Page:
WCD releases draft rules on Juvenile Justice Act: Challenge lies in implementation
The women and child development department has come up with draft rules governing the Juvenile Justice Act. While the public furore is missing, this development is no less significant.
The Juvenile Justice Act had been passed in Parliament in December last year amid a raging debate, which was largely focused on the 16 December 2012 Delhi gangrape. Now, the Women and Child Development Ministry has released a draft of the rules governing the Act. While the public furore is missing, this development is no less significant.
The primary stated objective of the Act, as evident from its name is the "care and protection" of children, including children in conflict with law. To be sure, there is a host of measures which have been laid down to protect the rights of children under the rules. But like a lot of other progressive provisions, the challenge lies in its implementation.
For example, the rules lay down that children between 16 and 18 years should not be sent to jails or police lock-ups should not be made to face trial with adults and should not be handcuffed. They mandate that the Juvenile Justice Board should consider a child committed the offence "under the control of adults." They prescribe in great detail the physical infrastructure required for institutions for children in conflict with law—dormitories with a capacity of 15 children, libraries, workshops, toilets, clothing etc.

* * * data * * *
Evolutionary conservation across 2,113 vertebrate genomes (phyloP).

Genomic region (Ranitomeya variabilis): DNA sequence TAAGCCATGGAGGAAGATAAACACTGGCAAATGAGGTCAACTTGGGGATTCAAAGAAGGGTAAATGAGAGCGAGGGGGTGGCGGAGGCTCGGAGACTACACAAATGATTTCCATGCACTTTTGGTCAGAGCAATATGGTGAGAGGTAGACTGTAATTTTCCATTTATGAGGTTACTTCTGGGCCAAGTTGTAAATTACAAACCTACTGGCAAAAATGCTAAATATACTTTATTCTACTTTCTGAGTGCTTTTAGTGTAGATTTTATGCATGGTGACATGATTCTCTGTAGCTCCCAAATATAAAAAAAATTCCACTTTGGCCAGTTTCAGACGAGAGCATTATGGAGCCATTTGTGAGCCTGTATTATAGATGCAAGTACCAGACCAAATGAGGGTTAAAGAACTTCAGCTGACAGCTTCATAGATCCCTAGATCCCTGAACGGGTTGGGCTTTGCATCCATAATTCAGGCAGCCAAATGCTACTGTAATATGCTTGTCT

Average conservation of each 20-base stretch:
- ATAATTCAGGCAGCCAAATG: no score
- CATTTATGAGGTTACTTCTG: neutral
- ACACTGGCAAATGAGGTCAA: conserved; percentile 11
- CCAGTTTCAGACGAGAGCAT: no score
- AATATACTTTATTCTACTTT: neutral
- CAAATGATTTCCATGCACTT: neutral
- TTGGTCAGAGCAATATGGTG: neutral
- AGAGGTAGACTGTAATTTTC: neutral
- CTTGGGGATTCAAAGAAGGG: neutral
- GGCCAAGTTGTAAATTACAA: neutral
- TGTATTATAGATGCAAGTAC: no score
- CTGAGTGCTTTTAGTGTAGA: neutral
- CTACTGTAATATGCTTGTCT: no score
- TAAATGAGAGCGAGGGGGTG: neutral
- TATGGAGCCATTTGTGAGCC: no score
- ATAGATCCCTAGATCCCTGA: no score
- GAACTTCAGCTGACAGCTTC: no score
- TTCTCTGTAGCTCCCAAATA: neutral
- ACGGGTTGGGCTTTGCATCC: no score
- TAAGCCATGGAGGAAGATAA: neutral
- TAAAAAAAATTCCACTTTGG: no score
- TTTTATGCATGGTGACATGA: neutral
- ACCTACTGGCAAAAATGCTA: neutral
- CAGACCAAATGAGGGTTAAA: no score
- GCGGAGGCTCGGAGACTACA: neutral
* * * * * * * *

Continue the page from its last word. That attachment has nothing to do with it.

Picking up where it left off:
The rules provide for inspection of child care institutions and cancellation of their registration if they do not comply with the standards needed. However, it remains to be seen if this will lead to genuine accountability. The regulations provide for state, district or city level inspection committees, who are expected to look into infrastructure aspects as well as act as a check against abuse. However, it could be worth pointing out that another landmark legislation created to protect children's rights, the Protection of Children from Sexual Offences Act (POCSOA), suffers from a major lack of implementation. An article in The Hindu pointed out that even after the enactment of the legislation, the police did not invoke the law, even in cases which took place in the capital. Whether the experience in the Juvenile Justice Act will be different will be seen in the time to come.
As many worrying cases of sexual abuse in children's homes have been reported in the recent past, the rules lay a lot of emphasis on this aspect. In such cases, the authorities have to send a report to the Juvenile Justice Board, and the child has to be transferred to another place of safety. But there is a lack of clarity on the procedure to be followed in cases where staff members are involved in sexual assault. This is particularly important as a report by the Asian Centre for Human Rights had found perpetrators of abuse to be caretakers, security guards and other staff members, and not just older inmates, as per a report in The Hindu.
What remains a point of concern is the "presumption of innocence" for children, particularly in cases they are investigated for heinous offences. The law does state that children and adults cannot be tried together in any case. However, it remains unclear what happens if two courts come to different conclusions on the facts of the case, whether there will be two separate appeals and so on.
In spite of exhaustive nature of the draft rules, it still appears that the one case of 16 December, 2012 gangrape has had a disproportionately large influence on the law.
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